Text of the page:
Neural Correlates of Psychodynamic Psychotherapy for Depression
The purpose of this study is to see whether we can predict which patients with depression will get better when we treat them with psychodynamic psychotherapy. We will use neuroimaging (a method of looking at brain activity) in this study. We want to see whether there are changes in the brains of patients receiving this type of therapy. We hypothesize that these changes may predict how well certain parts of the psychotherapy treatment process works.
|Study Design:||Intervention Model: Single Group Assignment
Masking: Open Label
Primary Purpose: Treatment
|Official Title:||Neural Correlates of Psychodynamic Psychotherapy for Depression|
- Correlation between changes in HAMD-17 and changes in QEEG measurements (theta cordance) from treatment initiation to two weeks after starting treatment [ Time Frame: Weeks 0 through 16 ] [ Designated as safety issue: No ]
- PET: Treatment-related change in FDG metabolism within regions-of-interest identified at baseline as related to depression severity. [ Time Frame: Week 0, Week 16 ] [ Designated as safety issue: No ]
|Study Start Date:||August 2008|
|Study Completion Date:||February 2013|
|Primary Completion Date:||February 2013 (Final data collection date for primary outcome measure)|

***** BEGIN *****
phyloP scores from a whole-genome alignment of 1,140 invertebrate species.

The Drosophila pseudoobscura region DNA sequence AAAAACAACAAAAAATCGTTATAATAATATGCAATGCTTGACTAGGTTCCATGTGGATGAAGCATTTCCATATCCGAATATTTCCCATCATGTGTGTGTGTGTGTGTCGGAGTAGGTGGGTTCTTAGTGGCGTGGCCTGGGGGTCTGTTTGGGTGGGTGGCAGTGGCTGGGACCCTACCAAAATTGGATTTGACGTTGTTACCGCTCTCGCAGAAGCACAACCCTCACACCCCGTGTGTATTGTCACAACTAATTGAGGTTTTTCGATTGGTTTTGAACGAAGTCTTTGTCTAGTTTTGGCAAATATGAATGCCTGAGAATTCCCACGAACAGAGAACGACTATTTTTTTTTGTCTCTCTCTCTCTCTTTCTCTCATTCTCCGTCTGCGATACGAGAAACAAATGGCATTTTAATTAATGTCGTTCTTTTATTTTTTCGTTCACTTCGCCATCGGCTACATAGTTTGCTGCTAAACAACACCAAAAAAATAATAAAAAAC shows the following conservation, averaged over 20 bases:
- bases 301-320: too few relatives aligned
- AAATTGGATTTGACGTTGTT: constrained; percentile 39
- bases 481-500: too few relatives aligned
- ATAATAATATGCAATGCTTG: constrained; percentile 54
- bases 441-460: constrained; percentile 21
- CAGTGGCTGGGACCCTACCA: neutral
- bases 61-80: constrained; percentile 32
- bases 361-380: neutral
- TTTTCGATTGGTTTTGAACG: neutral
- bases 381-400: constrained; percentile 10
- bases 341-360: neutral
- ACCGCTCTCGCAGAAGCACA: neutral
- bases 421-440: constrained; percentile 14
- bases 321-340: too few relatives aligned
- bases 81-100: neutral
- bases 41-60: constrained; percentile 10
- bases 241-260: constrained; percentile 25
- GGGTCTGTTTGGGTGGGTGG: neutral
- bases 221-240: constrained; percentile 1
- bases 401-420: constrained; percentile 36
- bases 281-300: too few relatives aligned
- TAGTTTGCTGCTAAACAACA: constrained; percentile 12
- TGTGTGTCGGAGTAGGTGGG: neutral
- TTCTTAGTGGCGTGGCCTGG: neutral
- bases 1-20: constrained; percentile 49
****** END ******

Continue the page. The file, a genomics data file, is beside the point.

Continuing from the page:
|Experimental: Psychodynamic psychotherapy||
Behavioral: Psychodynamic Psychotherapy
Screened and eligible patients will receive 16 individual sessions of psychodynamic psychotherapy, each lasting 45-50 minutes.
In this study, we will treat patients with brief psychodynamic psychotherapy. Psychodynamic psychotherapy is a type of treatment that may be as helpful as medications in treating depression. It focuses on thoughts, feelings, and behaviors as well as both current and past relationships. Psychotherapy explores better ways of coping with feelings, expressing needs, and interacting with others in order to cope with depression and other life problems. Subjects will go to 16 weekly, 45-minute, individual sessions of psychodynamic psychotherapy over the course of the study. At five times throughout the study, subjects will come in for extra visits, which last approximately 1.5 hours and which include: speaking with a study doctor about depressive symptoms, filling out extra questionnaires, and performing positron emission tomography (PET)and a Quantitative Electroencephalogram (QEEG). The QEEG is a machine that measures the electrical activity of the brain. This task will take approximately 15 minutes.
|United States, Massachusetts|
|Depression Clinical and Research Program|
|Boston, Massachusetts, United States, 02114|
|Principal Investigator:||Joshua Roffman, MD||Massachusetts General Hospital Department of Psychiatry|
|Principal Investigator:||Janet Witte, MD, MPH||Massachusetts General Hospital Department of Psychiatry|